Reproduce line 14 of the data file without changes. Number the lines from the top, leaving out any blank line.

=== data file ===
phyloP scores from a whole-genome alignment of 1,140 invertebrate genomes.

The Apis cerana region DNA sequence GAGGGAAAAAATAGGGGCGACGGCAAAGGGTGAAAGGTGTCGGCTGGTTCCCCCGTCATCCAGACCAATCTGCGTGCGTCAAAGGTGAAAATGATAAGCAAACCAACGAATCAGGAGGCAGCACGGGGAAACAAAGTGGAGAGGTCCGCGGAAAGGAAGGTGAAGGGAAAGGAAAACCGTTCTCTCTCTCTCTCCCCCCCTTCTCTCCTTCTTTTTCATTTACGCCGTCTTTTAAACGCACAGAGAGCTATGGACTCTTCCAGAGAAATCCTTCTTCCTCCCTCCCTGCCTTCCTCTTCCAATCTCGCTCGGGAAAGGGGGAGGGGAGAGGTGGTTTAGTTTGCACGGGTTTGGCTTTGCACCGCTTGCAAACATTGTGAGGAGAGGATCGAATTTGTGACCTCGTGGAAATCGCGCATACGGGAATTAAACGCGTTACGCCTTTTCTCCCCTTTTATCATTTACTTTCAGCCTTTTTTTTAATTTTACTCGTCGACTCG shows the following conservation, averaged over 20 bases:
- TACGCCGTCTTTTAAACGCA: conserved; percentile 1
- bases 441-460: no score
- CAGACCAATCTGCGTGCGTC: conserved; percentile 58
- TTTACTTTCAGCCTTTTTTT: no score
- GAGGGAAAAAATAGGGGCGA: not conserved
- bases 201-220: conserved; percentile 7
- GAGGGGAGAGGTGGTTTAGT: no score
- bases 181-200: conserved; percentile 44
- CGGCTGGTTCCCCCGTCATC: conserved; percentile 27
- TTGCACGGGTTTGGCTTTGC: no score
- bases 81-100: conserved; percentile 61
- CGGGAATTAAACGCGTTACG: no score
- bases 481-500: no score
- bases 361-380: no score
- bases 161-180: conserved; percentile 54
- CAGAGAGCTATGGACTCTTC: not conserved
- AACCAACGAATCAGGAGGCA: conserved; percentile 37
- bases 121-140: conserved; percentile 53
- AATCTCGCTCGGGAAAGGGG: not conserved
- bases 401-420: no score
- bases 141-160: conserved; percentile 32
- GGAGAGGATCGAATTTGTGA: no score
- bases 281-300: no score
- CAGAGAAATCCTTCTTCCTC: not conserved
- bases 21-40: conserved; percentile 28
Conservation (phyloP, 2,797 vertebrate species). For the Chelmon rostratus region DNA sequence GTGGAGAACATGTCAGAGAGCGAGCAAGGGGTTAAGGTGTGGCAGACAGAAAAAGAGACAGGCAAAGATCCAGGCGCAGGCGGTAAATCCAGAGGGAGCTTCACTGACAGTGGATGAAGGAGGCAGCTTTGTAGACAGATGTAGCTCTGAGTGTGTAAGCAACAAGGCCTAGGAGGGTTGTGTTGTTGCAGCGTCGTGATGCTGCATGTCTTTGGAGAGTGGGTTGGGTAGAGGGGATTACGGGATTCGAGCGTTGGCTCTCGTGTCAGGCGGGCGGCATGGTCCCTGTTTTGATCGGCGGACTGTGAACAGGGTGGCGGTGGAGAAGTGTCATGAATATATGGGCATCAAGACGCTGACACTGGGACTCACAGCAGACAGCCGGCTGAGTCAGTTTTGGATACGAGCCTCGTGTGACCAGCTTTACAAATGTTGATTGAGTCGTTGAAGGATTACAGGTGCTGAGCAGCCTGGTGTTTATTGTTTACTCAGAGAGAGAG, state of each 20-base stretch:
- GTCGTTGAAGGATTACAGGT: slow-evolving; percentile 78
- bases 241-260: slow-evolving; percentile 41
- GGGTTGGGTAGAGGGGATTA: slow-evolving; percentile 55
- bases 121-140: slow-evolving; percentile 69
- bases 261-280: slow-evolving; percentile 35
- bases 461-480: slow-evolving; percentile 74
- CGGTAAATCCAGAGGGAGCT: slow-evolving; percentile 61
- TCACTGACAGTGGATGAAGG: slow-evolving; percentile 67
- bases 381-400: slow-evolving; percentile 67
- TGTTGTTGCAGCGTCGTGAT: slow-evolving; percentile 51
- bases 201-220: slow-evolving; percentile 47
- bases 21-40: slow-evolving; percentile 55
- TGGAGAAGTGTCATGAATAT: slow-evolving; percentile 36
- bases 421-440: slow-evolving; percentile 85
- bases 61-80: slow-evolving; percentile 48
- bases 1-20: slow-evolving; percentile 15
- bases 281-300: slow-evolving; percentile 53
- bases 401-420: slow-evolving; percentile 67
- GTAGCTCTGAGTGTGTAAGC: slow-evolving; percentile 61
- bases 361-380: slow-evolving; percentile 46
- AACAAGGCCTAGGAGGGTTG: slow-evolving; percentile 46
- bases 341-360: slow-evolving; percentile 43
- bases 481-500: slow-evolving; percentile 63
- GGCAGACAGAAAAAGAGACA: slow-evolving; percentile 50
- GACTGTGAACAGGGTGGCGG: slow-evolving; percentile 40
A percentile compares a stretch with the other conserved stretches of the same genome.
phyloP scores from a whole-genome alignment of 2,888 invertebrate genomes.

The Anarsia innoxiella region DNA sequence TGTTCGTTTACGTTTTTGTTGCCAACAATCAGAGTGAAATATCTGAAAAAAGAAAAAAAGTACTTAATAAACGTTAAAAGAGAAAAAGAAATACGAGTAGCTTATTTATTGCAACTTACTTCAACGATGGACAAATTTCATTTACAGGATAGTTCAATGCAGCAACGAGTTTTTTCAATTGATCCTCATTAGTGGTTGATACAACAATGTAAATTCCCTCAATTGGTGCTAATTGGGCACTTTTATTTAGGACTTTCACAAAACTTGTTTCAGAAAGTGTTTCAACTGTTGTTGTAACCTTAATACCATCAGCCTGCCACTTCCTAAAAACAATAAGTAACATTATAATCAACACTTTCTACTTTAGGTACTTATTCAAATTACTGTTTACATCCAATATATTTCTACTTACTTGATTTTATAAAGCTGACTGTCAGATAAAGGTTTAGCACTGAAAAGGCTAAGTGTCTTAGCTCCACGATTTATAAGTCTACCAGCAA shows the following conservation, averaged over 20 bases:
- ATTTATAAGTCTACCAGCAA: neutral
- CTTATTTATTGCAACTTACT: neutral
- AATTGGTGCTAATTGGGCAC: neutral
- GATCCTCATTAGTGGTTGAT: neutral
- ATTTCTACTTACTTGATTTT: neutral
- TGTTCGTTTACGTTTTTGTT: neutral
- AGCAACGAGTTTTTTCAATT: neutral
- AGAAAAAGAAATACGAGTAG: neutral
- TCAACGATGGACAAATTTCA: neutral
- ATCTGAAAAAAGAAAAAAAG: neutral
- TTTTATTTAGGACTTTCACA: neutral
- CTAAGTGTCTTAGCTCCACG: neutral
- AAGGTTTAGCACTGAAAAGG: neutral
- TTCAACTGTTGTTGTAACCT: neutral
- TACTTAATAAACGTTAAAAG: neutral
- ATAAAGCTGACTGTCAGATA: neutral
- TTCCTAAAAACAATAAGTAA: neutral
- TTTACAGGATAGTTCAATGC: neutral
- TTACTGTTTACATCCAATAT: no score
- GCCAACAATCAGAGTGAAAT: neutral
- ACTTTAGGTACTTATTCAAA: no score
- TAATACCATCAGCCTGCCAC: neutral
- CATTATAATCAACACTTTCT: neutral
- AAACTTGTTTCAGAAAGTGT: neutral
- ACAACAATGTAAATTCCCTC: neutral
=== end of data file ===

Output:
- CGGGAATTAAACGCGTTACG: no score